Tips to Feng Shui Your Home

If energy cannot move through its environment at a steady pace, it’s said to be out of balance. This happens when closets are so cluttered that they trap energy in one place. Another problem is when there are long hallways or staircases in the home where the energy is allowed to move too quickly. With Feng Shui, you can improve the balance of energy in your home by making some adjustments to problem areas. Feng Shui ensures that the chi can move at just the right pace.

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Photo courtesy Health.com

The History of Feng Shui

Feng Shui is an ancient Chinese art that began thousands of years ago. People used this method to locate the best places to farm and set up their houses. Specifically, they wanted a home where they and their families would enjoy prosperous lives and tombs that would be suitable for their deceased loved ones. As society became more modern, Feng Shui was used to find the most appropriate places to construct government buildings, palaces and public monuments.

What Feng Shui Accomplishes

The ancient Chinese people believed that a life force exists within the environment and the body, and this life force or energy is called “chi.” Feng Shui arranges the decor so that the chi can flow naturally throughout the home. When the energy is balanced, everyone inside the house can experience feelings of well-being, and your health, relationships and even your finances can improve.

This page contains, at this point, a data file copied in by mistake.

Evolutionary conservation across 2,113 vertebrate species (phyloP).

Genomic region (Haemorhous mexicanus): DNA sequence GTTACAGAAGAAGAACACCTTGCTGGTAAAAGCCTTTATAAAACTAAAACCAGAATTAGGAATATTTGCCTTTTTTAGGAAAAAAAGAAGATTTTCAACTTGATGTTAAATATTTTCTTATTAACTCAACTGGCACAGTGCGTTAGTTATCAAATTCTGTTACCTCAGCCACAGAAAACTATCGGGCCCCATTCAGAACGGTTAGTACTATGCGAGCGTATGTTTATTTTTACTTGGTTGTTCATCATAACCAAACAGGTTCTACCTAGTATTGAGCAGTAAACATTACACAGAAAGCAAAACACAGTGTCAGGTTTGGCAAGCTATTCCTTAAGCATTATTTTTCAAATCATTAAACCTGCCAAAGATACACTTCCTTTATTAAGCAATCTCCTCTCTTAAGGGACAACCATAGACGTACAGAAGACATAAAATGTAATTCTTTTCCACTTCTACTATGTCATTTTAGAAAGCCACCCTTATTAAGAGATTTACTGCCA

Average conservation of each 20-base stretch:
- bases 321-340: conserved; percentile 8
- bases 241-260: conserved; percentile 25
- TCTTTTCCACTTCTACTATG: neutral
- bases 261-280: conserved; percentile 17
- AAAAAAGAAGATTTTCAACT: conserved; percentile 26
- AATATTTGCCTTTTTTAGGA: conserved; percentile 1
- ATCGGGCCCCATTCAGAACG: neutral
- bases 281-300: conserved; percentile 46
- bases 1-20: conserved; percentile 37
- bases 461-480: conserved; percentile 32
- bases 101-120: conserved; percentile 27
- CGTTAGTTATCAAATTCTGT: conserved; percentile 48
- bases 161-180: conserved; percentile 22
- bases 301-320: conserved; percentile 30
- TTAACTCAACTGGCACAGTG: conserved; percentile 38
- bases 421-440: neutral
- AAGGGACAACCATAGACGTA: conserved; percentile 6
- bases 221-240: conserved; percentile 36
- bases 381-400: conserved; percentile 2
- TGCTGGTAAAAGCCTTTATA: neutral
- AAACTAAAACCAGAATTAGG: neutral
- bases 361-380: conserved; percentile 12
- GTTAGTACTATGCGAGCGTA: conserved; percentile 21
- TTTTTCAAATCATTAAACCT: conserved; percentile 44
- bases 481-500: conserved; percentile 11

How to Feng Shui Your Home

Everydayhealthphoto

Photo courtesy of EverydayHealth.com

The first thing to do is inspect the outside of your home. The chi needs to be able to flow freely to your front door. Is there a large tree or several trash cans blocking the energy? If so, these need to be removed. The door may also prevent positive energy from flowing. You can try painting it, but you may need to replace it.

The main entry was not created just to welcome people. The life force must also feel welcome to penetrate the entire home. Your house may be directing the chi to come into the home and move through the back door. It may be guided toward a nearby bathroom. If either is the case, make sure that you re-arrange the decor so that the energy can travel toward the kitchen, the bedrooms and the other bathrooms.

After you create a positive Feng Shui environment in your home, it will require maintenance because the energy can become unbalanced again. Ensure that this doesn’t happen by periodically examining separate areas in your home. If you notice that a particular location always seems to be cluttered, make a point of cleaning it at least once a week so that the chi does not become stagnant. Areas that are most prone to developing clutter are the attic, the closets, the garage and the basement.

This guest post is courtesy of Jane Blanchard.

 

 

 

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